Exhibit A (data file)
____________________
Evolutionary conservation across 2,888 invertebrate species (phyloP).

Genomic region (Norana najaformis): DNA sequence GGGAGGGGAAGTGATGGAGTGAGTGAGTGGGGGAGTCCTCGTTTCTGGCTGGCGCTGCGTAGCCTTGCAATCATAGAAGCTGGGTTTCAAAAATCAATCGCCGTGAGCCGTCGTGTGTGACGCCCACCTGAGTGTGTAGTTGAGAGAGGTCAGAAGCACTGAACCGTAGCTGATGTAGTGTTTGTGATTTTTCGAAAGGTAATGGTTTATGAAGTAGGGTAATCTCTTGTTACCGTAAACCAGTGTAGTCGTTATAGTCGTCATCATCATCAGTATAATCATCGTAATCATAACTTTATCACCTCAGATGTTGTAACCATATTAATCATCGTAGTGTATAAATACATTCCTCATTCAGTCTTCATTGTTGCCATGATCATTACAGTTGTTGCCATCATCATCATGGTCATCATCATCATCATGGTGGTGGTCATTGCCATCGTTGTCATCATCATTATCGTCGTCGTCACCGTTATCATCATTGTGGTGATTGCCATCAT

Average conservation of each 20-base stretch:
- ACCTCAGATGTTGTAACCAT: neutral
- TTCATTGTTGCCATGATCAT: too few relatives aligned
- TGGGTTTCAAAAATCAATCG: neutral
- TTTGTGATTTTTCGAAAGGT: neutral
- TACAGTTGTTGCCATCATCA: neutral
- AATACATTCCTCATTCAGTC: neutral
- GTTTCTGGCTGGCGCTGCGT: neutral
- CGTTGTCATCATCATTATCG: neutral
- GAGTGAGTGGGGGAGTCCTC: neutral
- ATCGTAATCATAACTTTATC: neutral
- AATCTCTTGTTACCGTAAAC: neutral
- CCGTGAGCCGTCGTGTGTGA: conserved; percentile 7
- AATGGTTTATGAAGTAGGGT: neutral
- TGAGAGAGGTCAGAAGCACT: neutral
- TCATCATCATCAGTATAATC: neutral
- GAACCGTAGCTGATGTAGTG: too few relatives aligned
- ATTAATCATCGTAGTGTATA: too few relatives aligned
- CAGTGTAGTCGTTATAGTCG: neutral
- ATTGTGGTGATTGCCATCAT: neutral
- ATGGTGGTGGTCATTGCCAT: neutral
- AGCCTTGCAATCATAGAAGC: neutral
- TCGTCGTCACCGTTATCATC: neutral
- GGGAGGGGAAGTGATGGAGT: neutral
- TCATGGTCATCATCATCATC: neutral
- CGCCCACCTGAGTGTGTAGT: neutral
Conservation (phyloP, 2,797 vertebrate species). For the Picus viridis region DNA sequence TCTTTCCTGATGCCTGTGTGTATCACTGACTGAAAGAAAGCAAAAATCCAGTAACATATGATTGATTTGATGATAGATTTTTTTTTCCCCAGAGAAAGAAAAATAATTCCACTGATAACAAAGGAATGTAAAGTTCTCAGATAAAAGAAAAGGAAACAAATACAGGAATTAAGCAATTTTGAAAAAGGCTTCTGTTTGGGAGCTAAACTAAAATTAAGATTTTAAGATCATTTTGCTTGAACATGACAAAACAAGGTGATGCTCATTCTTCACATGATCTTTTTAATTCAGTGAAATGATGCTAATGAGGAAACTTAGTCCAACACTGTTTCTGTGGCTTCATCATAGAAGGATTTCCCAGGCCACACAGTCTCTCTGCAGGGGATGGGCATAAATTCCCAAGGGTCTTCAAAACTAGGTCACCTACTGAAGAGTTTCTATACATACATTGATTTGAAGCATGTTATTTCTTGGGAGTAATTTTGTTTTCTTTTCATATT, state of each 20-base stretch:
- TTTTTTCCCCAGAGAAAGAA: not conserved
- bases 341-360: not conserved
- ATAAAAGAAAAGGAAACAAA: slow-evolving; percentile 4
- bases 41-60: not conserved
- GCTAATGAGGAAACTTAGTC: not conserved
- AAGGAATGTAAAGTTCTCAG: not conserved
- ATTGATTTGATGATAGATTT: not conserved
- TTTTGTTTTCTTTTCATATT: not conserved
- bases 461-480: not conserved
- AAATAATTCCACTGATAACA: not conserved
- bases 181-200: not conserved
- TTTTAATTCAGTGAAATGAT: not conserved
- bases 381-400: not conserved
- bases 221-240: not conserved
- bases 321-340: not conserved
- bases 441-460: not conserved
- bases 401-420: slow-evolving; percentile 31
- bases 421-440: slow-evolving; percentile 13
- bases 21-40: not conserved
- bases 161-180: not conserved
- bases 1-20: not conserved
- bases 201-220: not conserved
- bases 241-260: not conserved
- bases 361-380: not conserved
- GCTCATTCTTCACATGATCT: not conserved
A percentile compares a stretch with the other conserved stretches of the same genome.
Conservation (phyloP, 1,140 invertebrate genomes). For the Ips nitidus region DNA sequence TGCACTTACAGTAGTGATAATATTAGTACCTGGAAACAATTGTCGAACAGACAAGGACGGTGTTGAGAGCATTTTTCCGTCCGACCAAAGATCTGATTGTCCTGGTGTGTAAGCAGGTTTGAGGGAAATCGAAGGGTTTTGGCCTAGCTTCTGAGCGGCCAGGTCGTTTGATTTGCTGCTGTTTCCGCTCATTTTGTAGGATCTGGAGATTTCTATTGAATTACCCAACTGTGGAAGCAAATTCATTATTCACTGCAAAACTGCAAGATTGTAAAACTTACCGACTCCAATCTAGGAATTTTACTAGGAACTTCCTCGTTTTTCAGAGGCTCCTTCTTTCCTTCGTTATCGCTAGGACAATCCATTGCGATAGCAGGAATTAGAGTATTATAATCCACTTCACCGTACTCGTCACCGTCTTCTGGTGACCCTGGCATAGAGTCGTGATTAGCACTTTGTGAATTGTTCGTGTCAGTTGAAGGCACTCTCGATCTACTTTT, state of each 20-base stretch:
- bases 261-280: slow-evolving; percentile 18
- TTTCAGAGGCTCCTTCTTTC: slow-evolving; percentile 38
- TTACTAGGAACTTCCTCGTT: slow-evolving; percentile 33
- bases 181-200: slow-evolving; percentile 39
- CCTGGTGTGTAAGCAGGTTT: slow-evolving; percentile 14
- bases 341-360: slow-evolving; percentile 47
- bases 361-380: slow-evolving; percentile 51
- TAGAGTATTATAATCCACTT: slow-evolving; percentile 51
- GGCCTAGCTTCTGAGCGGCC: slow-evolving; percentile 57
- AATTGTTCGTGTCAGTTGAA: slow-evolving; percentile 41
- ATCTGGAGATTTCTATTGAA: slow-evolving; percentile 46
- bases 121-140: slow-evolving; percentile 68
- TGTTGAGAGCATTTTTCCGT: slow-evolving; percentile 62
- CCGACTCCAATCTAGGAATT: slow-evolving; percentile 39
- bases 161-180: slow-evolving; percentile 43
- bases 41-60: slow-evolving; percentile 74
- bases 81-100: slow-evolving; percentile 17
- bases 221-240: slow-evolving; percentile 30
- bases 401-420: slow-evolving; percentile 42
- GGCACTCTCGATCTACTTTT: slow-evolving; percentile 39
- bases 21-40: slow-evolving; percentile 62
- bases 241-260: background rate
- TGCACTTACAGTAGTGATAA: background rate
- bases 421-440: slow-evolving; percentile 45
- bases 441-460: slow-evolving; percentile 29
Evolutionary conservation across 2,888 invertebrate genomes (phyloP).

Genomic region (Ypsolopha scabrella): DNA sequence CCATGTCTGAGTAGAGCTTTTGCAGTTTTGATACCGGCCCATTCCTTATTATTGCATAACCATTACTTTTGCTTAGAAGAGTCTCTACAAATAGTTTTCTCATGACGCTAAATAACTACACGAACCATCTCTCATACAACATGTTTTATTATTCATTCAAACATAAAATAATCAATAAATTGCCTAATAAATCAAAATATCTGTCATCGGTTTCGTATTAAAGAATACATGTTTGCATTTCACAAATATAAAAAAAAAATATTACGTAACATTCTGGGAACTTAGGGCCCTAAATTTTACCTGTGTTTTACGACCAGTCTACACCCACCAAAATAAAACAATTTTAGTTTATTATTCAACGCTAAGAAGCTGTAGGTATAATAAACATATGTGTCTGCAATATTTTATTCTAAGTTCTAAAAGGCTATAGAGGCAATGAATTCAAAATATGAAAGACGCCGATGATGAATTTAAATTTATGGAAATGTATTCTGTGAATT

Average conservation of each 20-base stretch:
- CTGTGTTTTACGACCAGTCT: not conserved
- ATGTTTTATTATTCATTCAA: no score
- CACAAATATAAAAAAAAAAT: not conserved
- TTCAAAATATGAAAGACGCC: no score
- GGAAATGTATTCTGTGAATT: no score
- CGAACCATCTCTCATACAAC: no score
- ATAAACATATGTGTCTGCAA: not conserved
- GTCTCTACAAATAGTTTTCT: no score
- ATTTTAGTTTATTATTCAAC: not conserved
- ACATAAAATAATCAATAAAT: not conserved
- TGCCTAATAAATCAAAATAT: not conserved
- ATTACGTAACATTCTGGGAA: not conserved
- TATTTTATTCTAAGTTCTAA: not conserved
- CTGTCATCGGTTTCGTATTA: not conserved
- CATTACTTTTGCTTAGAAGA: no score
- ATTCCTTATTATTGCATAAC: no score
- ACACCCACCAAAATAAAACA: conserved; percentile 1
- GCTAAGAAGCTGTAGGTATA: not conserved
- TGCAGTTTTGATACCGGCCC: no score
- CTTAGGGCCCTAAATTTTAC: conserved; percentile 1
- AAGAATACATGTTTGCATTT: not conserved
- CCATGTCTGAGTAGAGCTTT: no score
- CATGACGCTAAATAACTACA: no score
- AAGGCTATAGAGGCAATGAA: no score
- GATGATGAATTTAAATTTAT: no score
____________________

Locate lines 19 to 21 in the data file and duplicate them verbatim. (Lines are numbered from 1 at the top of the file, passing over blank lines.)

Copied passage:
- GAACCGTAGCTGATGTAGTG: too few relatives aligned
- ATTAATCATCGTAGTGTATA: too few relatives aligned
- CAGTGTAGTCGTTATAGTCG: neutral